(26) See Ar. Wasps 569–72; Aes. Sept. 348 (with Σ); Eupolis fr. 112 K.−A., where the words for animal bleating—βληχάομαι and βληχή—are used of young children; see Pollux 5. 88. See further Golden 1994, esp. 377–83, who collects characterizations of infants’ and children’s speech in Greek sources.

(26) Both these points are speculative; see Blank 1982, 77 n. 5 and Frede 1978, 69 and 75 n. 17, who cites Philo, De Opif. Mundi 148; Quaest. in Gen. 1. 20; Varro, Lingua Latina 5. 8–9. The first two texts refer to the biblical Adam as wise king and name-giver, while Varro’s royal namegiver is a rex Latinus.

(27) See Od. 1. 170; 10. 325; 14. 187; 15. 264; 19. 105; 24. 298 and see Webber 1989, 4.

(27) Seneca, Ep. 90. 5 = fr. 284 Edelstein–Kidd.

(28) Commentators note a similar link between speech and intelligence—and itsabsence in beasts—in Euripides’ Tro. (671–2): καίτοι τὸ θηριω̑δες α῎φθογγόν τ’ ε῎φν ξυνέσει τ’ α῎χρηστον τῃ̑ φύσει τε λείπεται (Yet an animal is voiceless by nature, lacking inintelligence and wanting in its nature).

(28) Pliny, NH 7. 1.7. AarslefT 1982, 99 n. 39 is the source of this quotation from Leibniz.

(29) κόρον … σημαίνεα … τὸ καθαρὸν αὐτου̑ καὶ ἀκήρατον του̑ νου̑ Crat. 396b. See Baxter 1992, ch. 4 and Barney 1998 on the etymologies of the Cratylus; Sedley 1998b is an interesting attempt to take these etymologies seriously. For the Stoics, see the cautionary comments in Long and Sedley 1987, i. 195; see too Sluiter 1997, 155–63; Amsler 1989.

(29) See Pliny, NH 7. 2. 24 (= FGrH 710 F 1, the sole fragment of Tauron, an other wise unknown, apparently Hellenistic, author). Pliny goes on to tell of the Astomi tribe, described by Megasthenes, who have no mouths and presumably cannot speak (NH 7. 2. 25).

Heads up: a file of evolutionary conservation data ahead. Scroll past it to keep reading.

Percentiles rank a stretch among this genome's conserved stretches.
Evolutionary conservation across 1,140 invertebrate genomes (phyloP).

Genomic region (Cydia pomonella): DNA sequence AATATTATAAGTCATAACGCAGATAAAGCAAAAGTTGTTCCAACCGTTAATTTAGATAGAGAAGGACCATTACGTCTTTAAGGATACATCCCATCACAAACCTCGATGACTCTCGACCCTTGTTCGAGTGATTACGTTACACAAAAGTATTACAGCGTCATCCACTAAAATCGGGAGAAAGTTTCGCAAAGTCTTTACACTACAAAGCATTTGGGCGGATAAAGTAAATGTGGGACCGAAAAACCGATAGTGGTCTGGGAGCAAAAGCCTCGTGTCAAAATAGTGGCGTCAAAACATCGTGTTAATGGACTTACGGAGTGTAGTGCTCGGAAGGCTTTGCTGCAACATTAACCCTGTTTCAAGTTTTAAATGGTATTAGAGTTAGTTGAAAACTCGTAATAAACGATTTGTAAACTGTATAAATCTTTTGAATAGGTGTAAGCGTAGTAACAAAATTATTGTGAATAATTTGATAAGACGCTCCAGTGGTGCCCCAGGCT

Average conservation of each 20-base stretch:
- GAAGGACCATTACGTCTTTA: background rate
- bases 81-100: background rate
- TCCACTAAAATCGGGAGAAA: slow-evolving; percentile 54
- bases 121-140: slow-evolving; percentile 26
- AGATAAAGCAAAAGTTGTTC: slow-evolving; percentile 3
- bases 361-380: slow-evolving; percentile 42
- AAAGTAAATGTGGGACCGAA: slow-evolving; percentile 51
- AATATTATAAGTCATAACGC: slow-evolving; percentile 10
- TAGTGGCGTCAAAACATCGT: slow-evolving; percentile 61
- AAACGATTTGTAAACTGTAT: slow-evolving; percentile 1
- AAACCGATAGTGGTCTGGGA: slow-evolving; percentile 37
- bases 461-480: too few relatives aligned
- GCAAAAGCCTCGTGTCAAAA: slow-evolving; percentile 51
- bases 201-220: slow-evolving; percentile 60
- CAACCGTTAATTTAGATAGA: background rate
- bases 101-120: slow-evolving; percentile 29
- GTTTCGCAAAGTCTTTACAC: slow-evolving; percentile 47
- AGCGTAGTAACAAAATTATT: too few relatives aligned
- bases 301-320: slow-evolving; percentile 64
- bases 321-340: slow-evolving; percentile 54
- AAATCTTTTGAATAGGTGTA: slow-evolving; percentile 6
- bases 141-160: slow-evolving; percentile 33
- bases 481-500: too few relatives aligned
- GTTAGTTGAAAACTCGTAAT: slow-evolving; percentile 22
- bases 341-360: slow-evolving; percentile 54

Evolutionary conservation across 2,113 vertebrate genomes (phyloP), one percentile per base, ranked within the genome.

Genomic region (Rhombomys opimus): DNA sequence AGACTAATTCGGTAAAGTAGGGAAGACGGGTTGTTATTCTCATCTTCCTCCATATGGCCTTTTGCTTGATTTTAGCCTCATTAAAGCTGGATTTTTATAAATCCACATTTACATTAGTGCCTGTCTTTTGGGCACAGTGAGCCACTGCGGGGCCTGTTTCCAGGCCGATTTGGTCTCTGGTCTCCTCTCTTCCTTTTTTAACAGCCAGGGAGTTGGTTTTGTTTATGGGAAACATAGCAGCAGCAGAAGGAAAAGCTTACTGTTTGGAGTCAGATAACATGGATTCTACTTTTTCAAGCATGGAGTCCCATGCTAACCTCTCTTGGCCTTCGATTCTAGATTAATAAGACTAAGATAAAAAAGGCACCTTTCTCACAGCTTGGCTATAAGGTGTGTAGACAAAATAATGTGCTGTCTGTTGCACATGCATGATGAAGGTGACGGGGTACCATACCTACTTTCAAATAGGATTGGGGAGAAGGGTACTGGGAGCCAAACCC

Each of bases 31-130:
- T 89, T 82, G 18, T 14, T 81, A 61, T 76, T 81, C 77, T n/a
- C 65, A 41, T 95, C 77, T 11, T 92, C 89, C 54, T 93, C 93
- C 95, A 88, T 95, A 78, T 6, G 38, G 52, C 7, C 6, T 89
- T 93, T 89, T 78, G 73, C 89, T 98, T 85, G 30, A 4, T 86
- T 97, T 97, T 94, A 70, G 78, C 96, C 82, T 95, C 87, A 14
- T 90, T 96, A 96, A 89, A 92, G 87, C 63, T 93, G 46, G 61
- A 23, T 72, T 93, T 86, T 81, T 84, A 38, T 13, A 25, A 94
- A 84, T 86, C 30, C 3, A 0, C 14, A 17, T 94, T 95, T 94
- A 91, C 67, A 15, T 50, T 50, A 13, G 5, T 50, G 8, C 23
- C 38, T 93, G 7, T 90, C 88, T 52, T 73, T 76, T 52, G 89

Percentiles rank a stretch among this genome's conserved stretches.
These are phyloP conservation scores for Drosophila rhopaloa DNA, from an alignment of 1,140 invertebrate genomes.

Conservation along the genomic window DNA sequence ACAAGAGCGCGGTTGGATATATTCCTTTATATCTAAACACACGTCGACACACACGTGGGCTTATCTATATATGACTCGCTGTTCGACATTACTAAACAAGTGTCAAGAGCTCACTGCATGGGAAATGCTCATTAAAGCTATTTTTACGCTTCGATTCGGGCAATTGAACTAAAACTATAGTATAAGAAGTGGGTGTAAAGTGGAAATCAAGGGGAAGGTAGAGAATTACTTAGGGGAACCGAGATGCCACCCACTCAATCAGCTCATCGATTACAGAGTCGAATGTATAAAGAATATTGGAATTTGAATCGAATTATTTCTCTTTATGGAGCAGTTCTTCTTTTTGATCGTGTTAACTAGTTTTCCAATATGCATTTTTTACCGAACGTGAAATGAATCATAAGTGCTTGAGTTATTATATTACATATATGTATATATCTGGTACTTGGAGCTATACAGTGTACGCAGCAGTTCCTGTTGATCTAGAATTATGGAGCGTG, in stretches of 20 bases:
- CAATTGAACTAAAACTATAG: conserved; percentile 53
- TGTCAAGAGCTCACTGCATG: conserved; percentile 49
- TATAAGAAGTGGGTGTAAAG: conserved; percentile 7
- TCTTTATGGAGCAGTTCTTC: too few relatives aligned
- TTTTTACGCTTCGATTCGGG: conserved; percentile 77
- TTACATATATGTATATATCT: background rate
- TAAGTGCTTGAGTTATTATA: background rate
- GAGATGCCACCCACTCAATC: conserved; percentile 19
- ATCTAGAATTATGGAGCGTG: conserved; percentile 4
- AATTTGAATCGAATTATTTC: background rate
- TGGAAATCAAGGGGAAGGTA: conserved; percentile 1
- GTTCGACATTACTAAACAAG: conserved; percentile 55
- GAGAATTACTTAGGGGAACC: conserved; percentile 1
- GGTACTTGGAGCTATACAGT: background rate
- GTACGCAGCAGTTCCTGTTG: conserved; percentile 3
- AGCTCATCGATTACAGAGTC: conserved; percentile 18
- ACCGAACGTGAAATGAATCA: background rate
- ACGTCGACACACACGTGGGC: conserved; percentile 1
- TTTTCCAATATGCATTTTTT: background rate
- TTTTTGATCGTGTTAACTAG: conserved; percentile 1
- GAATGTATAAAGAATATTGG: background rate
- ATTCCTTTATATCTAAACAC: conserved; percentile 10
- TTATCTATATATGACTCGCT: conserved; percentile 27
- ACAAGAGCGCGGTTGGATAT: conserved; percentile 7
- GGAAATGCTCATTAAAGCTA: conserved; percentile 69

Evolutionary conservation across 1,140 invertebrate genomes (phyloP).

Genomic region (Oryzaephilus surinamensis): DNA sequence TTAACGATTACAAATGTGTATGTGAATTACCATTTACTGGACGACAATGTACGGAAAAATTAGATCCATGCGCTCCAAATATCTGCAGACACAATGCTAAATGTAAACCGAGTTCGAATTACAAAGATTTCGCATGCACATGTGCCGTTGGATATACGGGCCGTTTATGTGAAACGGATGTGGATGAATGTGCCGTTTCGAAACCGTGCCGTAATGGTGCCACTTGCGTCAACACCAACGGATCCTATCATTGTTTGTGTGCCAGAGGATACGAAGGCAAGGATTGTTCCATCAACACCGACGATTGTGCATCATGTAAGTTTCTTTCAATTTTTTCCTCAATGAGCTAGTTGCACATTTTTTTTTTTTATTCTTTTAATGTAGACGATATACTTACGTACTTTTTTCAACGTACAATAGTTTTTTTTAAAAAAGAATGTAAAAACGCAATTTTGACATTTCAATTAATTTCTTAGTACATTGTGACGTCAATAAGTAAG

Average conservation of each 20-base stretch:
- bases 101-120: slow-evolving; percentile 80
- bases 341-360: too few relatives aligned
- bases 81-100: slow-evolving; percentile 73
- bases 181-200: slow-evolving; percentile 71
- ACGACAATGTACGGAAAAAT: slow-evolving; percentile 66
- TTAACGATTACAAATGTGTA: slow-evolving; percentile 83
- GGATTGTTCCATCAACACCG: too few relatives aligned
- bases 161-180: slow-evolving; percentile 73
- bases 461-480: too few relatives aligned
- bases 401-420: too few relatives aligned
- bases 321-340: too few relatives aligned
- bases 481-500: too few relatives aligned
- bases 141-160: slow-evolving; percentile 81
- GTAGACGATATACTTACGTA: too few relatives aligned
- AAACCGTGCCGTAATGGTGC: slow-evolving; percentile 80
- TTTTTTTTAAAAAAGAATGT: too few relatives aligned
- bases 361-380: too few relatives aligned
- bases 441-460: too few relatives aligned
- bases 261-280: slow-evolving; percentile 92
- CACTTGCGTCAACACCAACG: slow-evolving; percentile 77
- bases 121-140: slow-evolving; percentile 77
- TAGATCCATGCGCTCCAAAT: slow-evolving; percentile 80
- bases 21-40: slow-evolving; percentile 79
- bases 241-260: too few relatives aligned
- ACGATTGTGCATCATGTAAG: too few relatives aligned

(30) Tongueless mothers: Σ vet. Ar. Nub. 398d. Silent mother(s): Σ rec. Ar. Nub. 398e; Σ Tzetz. Ar. Nub. 398a; Σ Thomas-Triclinius Ar. Nub. 398b. Compare too the ‘foolish’ Greek account of tongueless women mentioned by Hdt. Golden 1995 is a study of instances of ancient Greek ‘motherese’ and baby talk.

(30) Scholars offer different explanations of the name: Πολύφημος can mean ‘much-talked about’ (i.e. the notorious giant) or ‘he who speaks much’. This second interpretation, ‘speaking much’ or ‘having many utterances’, may well be an ironic comment on the isolation of the uncommunicative Cyclops (Higbie 1995, 12), but it could refer to the power of Polyphemus’ final utterance or curse against Odysseus. See Thalmann 1992, 88; and see below. Odysseus is, of course, granted a meaningful name by his grandfather Autolycus (Od. 19. 399–409).

(31) See Launay (1980, 404), who sees the shepherd as a kind of royal delegate. In the variant ancient versions of the experiment where wet-nurses or mothers care for the children the king sends a special emissary to pay a visit and silently check whether the children have learned to speak. See Suda β 229 s.v. βεκεσέληνβ (and Σ vet. Ar. Nub. 398b)—note σιιπῃ̑ παρελθει̑ν; see too Σ vet. Ar. Nub. 398d.

(32) See e.g. Aes. Ag. 1050–1; Ar. Frogs 680–2, compare 93; Birds 199–200, compare 1681. See too Harrison 1998, text near n. 71 and the further references collected by Tuplin 1999, 50 with n. 14; he notes that barbarian speech is compared to the sound of a spluttering frying pan as well (Eubulus fr. 108 K.-A.)

(32) See the useful detailed comparison of the two passages in Conacher 1980, 88–90.

(33) Od. 8. 222; 9. 89; compare Il. 21. 465. See e.g. Dierauer 1977, 12 and Baldry 1965, 12.

(33) Clay (1989, 114–16) notes that in the Hymn to Hermes the young Hermesencounters a slow-witted old man (lines 92–3), who seems to represent a primitivephase of human existence, pre-agricultural and pre-political; the hymn’s old man isreminiscent of the early, uncomprehending humans of the PV.

(34) Single child: Claudian, In Eutropium 2. 251–4; Σ Thomas-Triclinius, Ar. Nub. 398b; Σ Erec. Ar. Nub. 398f; Σ vet. Ar. Nub. 398c. Here we can compare another very gifted child of the wild, Tarzan, who teaches himself not to speak but to read. Lord Greystoke’s son single-handedly manages to decipher the ‘strange little bugs’ of an illustrated alphabetic primer.

(34) See e.g. Il. 19. 407, 418; Od. 6. 125; 5. 334; 10. 136 etc. See too Clay 1974, 130–5 and Ford 1992, 177–8. Another epithet often assigned to humans in epic, μέροπες (Il.1. 250 etc.) was wrongly understood by the ancients to mean ‘articulate’—see Baldry 1965, 204 n. 6; Kirk 1985, 79–80 (ad Il. 1. 250).